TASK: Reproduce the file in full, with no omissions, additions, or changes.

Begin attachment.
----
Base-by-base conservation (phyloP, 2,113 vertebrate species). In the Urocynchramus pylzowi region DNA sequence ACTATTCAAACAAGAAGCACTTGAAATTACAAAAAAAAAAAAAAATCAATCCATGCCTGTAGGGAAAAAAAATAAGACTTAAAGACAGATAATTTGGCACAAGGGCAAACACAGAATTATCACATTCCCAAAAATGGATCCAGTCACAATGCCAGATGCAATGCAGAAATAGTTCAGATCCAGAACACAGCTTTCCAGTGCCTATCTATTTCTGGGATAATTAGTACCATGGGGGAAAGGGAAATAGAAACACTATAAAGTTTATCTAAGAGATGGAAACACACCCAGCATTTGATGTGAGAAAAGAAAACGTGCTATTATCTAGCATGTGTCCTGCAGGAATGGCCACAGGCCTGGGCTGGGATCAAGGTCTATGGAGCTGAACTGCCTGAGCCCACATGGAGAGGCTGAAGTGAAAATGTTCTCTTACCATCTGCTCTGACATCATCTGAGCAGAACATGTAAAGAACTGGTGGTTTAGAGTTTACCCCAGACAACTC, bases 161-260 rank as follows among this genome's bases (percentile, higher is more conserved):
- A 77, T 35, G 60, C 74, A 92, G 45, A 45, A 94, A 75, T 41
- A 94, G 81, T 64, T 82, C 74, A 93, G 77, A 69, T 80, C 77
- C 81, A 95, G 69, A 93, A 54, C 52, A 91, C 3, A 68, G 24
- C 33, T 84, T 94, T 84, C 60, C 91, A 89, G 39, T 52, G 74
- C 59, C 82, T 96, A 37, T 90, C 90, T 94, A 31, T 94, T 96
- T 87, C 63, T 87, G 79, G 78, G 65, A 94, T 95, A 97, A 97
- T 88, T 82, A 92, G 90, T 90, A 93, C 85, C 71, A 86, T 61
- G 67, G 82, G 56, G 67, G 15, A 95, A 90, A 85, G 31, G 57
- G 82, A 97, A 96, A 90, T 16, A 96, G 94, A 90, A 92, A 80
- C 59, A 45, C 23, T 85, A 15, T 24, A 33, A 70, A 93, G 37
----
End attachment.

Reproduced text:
Base-by-base conservation (phyloP, 2,113 vertebrate species). In the Urocynchramus pylzowi region DNA sequence ACTATTCAAACAAGAAGCACTTGAAATTACAAAAAAAAAAAAAAATCAATCCATGCCTGTAGGGAAAAAAAATAAGACTTAAAGACAGATAATTTGGCACAAGGGCAAACACAGAATTATCACATTCCCAAAAATGGATCCAGTCACAATGCCAGATGCAATGCAGAAATAGTTCAGATCCAGAACACAGCTTTCCAGTGCCTATCTATTTCTGGGATAATTAGTACCATGGGGGAAAGGGAAATAGAAACACTATAAAGTTTATCTAAGAGATGGAAACACACCCAGCATTTGATGTGAGAAAAGAAAACGTGCTATTATCTAGCATGTGTCCTGCAGGAATGGCCACAGGCCTGGGCTGGGATCAAGGTCTATGGAGCTGAACTGCCTGAGCCCACATGGAGAGGCTGAAGTGAAAATGTTCTCTTACCATCTGCTCTGACATCATCTGAGCAGAACATGTAAAGAACTGGTGGTTTAGAGTTTACCCCAGACAACTC, bases 161-260 rank as follows among this genome's bases (percentile, higher is more conserved):
- A 77, T 35, G 60, C 74, A 92, G 45, A 45, A 94, A 75, T 41
- A 94, G 81, T 64, T 82, C 74, A 93, G 77, A 69, T 80, C 77
- C 81, A 95, G 69, A 93, A 54, C 52, A 91, C 3, A 68, G 24
- C 33, T 84, T 94, T 84, C 60, C 91, A 89, G 39, T 52, G 74
- C 59, C 82, T 96, A 37, T 90, C 90, T 94, A 31, T 94, T 96
- T 87, C 63, T 87, G 79, G 78, G 65, A 94, T 95, A 97, A 97
- T 88, T 82, A 92, G 90, T 90, A 93, C 85, C 71, A 86, T 61
- G 67, G 82, G 56, G 67, G 15, A 95, A 90, A 85, G 31, G 57
- G 82, A 97, A 96, A 90, T 16, A 96, G 94, A 90, A 92, A 80
- C 59, A 45, C 23, T 85, A 15, T 24, A 33, A 70, A 93, G 37